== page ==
Alexis de Tocqueville (1805 – 1859) was a notable French political scientist and historian, best known for Democracy in America, a perceptive and groundbreaking analysis of the social, political and economic system of the United States. This four-volume book is brimming with insights and sharp observations. Let us look at and mull over this acute quote:
“While man takes pleasure in this honest and legitimate pursuit of well-being, it is to be feared that in the end he may lose the use of his most sublime faculties, and that by wanting to improve everything around him, he may in the end degrade himself. The danger is there and nowhere else…
Materialism is, among all nations, a dangerous sickness of the human mind; but it must be particularly feared among a democratic people, because it combines marvelously with the vice of the heart most familiar to these people.
Democracy favors the taste for material enjoyments. This taste, if it becomes excessive, soon disposes men to believe that everything is only matter; and materialism, in turn, finally carries them with an insane fervor toward these same enjoyments. Such is the fatal circle into which democratic nations are pushed. It is good that they see the danger and restrain themselves.” (de Tocqueville 2007: 957-8)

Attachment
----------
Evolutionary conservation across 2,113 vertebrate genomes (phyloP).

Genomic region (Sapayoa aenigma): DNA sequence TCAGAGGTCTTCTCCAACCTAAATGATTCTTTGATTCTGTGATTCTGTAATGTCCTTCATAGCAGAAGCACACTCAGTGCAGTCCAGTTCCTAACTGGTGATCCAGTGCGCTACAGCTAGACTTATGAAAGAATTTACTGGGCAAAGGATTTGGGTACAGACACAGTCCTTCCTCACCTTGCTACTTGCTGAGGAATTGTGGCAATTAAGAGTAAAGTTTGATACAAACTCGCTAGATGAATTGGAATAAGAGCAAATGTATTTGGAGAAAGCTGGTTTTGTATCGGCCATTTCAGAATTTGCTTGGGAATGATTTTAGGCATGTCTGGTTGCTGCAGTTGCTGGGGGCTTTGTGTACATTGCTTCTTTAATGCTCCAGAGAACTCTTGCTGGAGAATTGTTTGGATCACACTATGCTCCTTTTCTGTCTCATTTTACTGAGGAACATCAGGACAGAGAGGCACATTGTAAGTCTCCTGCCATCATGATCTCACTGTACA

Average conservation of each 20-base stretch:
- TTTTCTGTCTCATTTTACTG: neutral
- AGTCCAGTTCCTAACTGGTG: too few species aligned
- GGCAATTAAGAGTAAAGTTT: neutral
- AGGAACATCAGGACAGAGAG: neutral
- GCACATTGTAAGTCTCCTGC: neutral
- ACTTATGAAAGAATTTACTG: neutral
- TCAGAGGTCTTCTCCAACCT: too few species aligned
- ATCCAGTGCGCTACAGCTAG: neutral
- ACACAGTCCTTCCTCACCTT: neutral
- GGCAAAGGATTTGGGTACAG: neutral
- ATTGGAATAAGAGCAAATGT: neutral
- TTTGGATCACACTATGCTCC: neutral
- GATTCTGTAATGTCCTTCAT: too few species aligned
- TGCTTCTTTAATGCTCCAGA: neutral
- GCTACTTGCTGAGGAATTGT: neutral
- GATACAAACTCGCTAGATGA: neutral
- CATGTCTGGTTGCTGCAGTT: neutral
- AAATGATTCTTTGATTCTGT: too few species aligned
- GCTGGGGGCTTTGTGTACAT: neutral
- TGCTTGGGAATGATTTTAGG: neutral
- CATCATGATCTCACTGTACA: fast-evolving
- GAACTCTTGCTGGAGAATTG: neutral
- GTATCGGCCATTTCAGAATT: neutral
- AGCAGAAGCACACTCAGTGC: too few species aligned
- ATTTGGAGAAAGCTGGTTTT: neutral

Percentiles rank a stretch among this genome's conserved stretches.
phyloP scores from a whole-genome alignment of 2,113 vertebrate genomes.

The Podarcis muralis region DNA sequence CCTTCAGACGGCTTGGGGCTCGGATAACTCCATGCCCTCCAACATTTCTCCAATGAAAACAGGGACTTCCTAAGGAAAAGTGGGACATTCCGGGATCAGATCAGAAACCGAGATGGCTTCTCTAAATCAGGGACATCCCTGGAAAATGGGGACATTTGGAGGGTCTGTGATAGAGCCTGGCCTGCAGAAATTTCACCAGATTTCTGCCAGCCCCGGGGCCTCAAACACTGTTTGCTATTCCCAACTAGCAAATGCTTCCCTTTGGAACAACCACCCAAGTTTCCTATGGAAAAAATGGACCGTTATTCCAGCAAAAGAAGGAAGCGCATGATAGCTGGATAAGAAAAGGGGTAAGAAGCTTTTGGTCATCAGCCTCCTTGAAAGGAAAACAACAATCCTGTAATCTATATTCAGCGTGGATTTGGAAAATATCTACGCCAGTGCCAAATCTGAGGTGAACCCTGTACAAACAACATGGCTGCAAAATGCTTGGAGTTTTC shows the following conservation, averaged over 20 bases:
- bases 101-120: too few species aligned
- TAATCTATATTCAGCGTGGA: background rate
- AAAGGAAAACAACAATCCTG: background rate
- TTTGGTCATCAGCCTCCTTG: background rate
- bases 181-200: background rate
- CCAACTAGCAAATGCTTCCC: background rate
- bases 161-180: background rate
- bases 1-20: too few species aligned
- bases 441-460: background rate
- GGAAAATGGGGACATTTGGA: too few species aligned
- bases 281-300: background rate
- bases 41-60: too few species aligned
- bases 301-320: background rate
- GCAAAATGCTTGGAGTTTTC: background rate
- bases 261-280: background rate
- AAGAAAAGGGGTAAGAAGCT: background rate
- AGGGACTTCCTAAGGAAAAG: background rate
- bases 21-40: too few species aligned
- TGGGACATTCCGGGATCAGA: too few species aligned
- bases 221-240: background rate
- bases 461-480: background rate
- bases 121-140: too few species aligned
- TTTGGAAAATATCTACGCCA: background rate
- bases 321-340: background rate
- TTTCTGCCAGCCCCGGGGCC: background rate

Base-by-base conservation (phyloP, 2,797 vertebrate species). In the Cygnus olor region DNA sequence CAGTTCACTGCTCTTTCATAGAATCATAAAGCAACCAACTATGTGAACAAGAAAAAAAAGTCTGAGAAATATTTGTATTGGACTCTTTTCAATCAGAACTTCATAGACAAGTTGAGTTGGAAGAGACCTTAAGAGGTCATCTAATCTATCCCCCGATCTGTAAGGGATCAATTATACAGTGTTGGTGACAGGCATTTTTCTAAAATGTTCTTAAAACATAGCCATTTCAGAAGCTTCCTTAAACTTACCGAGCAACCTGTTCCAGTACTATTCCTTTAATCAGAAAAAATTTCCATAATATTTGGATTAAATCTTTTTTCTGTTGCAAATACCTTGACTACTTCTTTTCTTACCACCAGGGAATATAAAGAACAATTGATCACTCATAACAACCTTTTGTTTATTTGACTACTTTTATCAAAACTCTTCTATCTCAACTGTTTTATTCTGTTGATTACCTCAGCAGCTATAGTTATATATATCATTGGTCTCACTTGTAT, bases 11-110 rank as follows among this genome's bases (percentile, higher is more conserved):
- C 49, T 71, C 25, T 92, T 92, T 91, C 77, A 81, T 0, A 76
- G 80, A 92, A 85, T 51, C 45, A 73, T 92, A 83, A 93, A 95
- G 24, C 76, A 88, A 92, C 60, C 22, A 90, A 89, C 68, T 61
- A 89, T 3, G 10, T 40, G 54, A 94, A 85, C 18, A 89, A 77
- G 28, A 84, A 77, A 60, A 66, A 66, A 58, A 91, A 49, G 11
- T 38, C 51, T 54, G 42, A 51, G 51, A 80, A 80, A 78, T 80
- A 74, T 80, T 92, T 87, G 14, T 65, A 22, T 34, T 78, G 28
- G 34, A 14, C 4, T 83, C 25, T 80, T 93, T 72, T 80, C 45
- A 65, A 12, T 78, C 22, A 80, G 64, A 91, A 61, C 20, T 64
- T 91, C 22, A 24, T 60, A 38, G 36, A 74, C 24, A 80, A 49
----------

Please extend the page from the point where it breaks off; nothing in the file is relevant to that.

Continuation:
Richard Swedberg’s very interesting and comprehensive book Tocqueville’s Political Economy (2007) focuses on de Tocqueville’s thinking regarding the economy and economics, trough readings of his two major books and many of his other writings. At the center of Democracy in America, Tocqueville produced a magnificent analysis of the emerging entrepreneurial economy that he found during his 1831-32 visit to the United States. More than two decades later, in The Old Regime and the Revolution, Tocqueville made the complementary argument that it was France’s economy and society that led to the Revolution of 1789. In between these two remarkable and widely known publications, Tocqueville also produced many lesser-known writings on such topics as property, consumption, and moral factors in economic life. As one can learn from the book, Tocqueville has greatly contributed to the field of economic sociology and political economy, and the time has come to feature de Tocqueville’s unique scholarship in this respect.
“Mais tandis que l’homme se complaît dans cette recherche honnête et légitime du bien-être, il est à craindre qu’il ne perde enfin l’usage de ses plus sublimes facultés, et qu’en voulant tout améliorer autour de lui, il ne se dégrade enfin lui-même. C’est là qu’est le péril, et non point ailleurs…
Le matérialisme est chez toutes les nations une maladie dangereuse de l’esprit humain; mais il faut particulièrement le redouter chez un peuple démocratique, parce qu’il se combine merveilleusement avec le vice de cœur le plus familier à ces peuples.
La démocratie favorise le goût des jouissances matérielles. Ce goût, s’il devient excessif, dispose bientôt les hommes à croire que tout n’est que matière; et le matérialisme, à son tour, achève de les entraîner avec une ardeur insensée vers ces mêmes jouissances. Tel est le cercle fatal dans lequel les nations démocratiques sont poussées. Il est bon qu’elles voient le péril, et se retiennent.”